Mariah Ebert sits on her father's shoulders, watches two planes dance in the sky, and offers insight seemingly well beyond her eight years.
“I have nothing to say,” Ebert declares after watching pilots Rob Holland and Mike Goulian zip, zoom and crisscross in the sky above MacDill Air Force Base. “I am so blown away.”
But for Ebert, a third-grader at South Oak Elementary School in Largo, her early exclamation is a bit premature. This is just the opening act for AirFest 2014.
There will be another 14 performances to go before the grand finale — the Air Force Thunderbirds,
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Shortly before sunrise, and before the gates open up for the public, Rex and Melissa Pemberton talk about the importance of marital cooperation when one spouse is falling through the air at 120 mph while wearing a wing-suit as the other spouse follows in one of the world's most souped-up aerobatic planes with three clawed propellers spinning fiercely.
“There is a golden rule,” jokes Rex Pemberton, the youngest Australian ever to climb Mt. Everest. “Don't upset your wife the morning of a show.”
The couple, who met in Australia, have been married for five years. Each world-class, world-touring performers in their own right, they say they started the act so that they could travel together.
“Switzerland would be nice,” says Rex Pemberton when asked about a place he'd like to go for the first time.
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Army Maj. William Heine stands by the HH-60L Black Hawk helicopter he flew in Afghanistan, one of about 20 static displays at AirFest.
Known as “dustoff” for the medical evacuation missions it flies, the Black Hawk, emblazoned with a red cross, is part of a unit based at St. Pete-Clearwater International Airport.
Between November 2011 and October 2012, Fox Company of the 5-159th Aviation Regiment, flew about 1,000 Medevac rescue missions, says Heine.
“We were a 24-hour medical service,” he says. “We dealt with everything from IEDs to small arms fire to other injuries. We rescued our troops as well as enemy troops.”
Some members of Fox Company might be headed back downrange, says Heine, a reminder that the nation's longest war isn't over.
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A short while after Panchito, a B-25 Mitchell bomber, does a re-enactment of the April 18, 1942, raid on Tokyo, a man who was on that mission talks about what it was like.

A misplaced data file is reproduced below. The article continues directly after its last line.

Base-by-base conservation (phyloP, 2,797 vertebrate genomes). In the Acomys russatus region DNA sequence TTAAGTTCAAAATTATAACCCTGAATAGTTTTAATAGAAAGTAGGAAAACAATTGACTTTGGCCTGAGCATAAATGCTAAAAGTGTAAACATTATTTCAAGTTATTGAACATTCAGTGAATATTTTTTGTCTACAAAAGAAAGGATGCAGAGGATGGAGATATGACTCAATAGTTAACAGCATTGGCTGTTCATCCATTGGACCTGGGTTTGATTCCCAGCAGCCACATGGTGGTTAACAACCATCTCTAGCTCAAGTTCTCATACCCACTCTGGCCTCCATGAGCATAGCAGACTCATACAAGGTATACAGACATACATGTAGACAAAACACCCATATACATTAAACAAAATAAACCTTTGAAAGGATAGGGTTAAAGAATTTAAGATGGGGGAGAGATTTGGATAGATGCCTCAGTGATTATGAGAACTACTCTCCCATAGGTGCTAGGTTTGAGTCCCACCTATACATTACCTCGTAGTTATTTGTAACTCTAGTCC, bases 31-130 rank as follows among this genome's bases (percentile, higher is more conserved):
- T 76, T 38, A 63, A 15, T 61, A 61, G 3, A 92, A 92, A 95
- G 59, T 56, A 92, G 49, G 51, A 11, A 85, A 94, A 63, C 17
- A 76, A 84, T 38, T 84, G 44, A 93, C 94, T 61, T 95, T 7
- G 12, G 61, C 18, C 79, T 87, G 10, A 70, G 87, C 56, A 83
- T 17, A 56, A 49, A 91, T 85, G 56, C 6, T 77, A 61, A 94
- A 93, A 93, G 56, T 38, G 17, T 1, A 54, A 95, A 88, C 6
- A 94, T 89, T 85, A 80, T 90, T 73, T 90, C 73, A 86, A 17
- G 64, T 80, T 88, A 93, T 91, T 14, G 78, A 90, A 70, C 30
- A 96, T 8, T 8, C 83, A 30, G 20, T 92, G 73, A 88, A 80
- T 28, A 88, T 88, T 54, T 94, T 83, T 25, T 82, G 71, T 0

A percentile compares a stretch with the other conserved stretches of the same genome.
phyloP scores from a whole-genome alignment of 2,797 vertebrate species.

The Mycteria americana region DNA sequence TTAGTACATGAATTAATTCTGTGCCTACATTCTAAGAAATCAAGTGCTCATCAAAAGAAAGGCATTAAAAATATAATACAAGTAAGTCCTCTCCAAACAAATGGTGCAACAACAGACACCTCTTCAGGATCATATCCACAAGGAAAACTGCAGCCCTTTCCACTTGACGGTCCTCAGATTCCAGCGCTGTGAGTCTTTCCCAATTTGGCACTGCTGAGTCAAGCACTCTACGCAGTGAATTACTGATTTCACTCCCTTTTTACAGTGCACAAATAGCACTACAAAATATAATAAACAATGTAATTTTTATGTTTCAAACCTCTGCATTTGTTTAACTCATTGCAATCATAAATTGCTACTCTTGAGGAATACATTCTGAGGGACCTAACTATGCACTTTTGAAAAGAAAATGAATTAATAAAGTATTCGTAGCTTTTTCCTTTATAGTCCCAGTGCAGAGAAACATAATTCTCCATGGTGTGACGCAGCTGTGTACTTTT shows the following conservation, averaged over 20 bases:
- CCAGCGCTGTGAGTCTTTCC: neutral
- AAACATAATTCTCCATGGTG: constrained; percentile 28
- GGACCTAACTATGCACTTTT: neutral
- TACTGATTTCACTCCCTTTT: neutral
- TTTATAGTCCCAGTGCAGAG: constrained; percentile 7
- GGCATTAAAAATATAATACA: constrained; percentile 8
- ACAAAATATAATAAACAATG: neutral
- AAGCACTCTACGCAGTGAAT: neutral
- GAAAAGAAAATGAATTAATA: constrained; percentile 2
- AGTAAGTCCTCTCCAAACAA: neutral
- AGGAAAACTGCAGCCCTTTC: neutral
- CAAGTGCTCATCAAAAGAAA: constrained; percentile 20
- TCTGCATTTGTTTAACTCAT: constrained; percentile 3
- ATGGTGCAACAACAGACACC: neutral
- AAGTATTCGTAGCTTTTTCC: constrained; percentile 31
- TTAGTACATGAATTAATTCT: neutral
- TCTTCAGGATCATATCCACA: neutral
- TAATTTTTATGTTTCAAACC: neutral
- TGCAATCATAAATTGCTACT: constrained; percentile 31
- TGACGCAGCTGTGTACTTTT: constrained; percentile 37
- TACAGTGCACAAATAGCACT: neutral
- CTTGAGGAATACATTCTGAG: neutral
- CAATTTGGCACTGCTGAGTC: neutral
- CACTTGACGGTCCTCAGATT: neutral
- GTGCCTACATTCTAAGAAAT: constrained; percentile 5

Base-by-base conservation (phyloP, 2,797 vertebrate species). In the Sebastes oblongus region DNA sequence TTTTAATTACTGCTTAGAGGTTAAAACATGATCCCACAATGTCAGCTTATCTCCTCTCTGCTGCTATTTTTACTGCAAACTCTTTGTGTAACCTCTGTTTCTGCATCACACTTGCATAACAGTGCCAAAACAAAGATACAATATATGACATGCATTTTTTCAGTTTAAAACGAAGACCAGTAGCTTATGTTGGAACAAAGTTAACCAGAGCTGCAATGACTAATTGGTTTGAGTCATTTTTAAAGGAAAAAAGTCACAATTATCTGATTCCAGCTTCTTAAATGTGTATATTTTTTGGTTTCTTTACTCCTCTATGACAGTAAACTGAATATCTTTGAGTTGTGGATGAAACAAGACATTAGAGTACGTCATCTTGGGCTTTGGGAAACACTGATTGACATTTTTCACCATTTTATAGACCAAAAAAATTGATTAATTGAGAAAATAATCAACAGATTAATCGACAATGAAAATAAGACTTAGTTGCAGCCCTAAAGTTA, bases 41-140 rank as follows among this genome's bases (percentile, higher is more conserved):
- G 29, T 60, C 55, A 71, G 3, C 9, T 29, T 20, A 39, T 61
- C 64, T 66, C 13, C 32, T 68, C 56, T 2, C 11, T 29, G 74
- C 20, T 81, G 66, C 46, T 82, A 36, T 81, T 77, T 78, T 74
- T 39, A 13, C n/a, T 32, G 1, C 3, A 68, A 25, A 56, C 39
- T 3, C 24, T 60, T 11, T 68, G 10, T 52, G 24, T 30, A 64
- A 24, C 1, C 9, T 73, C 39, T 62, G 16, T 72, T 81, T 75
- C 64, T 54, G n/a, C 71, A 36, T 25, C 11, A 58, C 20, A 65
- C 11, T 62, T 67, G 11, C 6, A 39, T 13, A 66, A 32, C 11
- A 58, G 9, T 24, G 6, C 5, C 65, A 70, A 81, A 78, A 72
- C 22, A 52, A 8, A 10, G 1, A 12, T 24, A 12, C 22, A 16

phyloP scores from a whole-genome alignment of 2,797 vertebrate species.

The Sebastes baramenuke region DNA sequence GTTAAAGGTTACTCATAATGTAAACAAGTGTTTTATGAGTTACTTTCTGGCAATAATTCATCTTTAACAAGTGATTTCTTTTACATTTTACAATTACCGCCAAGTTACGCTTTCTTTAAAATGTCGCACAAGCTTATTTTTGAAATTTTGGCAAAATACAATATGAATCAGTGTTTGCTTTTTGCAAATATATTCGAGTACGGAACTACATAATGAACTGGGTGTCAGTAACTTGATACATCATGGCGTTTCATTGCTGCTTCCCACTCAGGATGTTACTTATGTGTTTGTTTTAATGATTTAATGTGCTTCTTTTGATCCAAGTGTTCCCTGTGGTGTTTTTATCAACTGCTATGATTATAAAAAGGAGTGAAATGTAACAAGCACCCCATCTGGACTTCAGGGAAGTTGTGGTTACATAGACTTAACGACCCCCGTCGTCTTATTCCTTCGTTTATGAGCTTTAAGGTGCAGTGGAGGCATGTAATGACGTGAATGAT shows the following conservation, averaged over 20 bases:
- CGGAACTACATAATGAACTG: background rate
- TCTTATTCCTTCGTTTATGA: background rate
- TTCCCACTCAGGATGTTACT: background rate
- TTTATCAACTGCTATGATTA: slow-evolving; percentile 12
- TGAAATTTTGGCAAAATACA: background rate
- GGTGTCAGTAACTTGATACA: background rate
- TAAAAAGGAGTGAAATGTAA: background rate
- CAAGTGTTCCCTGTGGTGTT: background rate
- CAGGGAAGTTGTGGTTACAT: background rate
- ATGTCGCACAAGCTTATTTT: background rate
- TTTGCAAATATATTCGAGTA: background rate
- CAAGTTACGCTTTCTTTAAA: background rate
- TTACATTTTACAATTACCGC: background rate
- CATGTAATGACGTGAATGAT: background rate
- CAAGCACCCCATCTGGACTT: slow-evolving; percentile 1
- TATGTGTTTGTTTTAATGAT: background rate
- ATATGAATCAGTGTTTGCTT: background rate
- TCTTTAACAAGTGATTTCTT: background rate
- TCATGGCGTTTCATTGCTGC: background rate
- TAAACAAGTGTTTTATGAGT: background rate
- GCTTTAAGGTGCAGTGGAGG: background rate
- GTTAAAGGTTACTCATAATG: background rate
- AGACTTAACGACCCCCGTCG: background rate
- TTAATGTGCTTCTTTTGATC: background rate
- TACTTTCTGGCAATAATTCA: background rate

With 16 Mitchells loaded on its deck, the aircraft carrier Hornet steamed two days out of Alameda before the men knew where they were going.
Then a message came over the loudspeaker.
“This force is bound for Tokyo,” says Cole, now 98, sitting in the traveling trailer of the Disabled American Veterans, a veteran service organization that is sponsoring Panchito's flights to spread the word about veterans in need.
It was early in the war, things weren't going too well and after some adulation, silence set in after they realized the danger of the mission ahead.
The original plan was to get within 500 miles of Japan, but the Hornet was discovered by a Japanese boat. Army Air Forces Lt. Col. Jimmy Doolittle opted to take off from the Hornet — the first time bombers ever flew off a carrier — at about 750 miles away, says Cole.
Doolittle's plane was the first off the deck, with 2nd Lt. Cole sitting beside him as co-pilot. They were carrying four 500-pound incendiary bombs.
“On the flight to Japan, the weather was spitting rain, but visibility was good,” says Cole. “
Shortly after noon, they dropped their bombs, rattling the Japanese capital.
“We didn't stick around to see what happened,” he says.
The original plan was to land the planes at Chinese airfields. But because they had to fly extra miles, the planes ran out of gas.
“We saw the low fuel light come on,” says Cole. “We were at 9,000 feet. Lt. Col. Doolittle ordered us to bail. It was dark and rainy. We jumped out.”
Doolittle, he says, was the last man out of the plane. They landed behind Japanese lines, but he, Doolittle and the other three crewmen were rescued by nationalist Chinese forces. Not all the crews were as fortunate. Of eight men captured, the Japanese executed three.
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At about 3 p.m., Mariah Ebert is back on her father's shoulders, the hot sun radiating off the flight line.
“It's been a long day,” says Dan Ebert with a weary smile.
Soon the sky is filled with six distinctive red and white F-16s, looping in unison, screaming by solo, and in pairs, one time traveling together with one jet flying upside down just feet above the other.
“This is awesome,” says Mariah Ebert. “When I get to school, I am going to tell everyone you have to go the next time they have this.”
AirFest continues Sunday, with the MacDill Air Force Base gates opening at 8 a.m.
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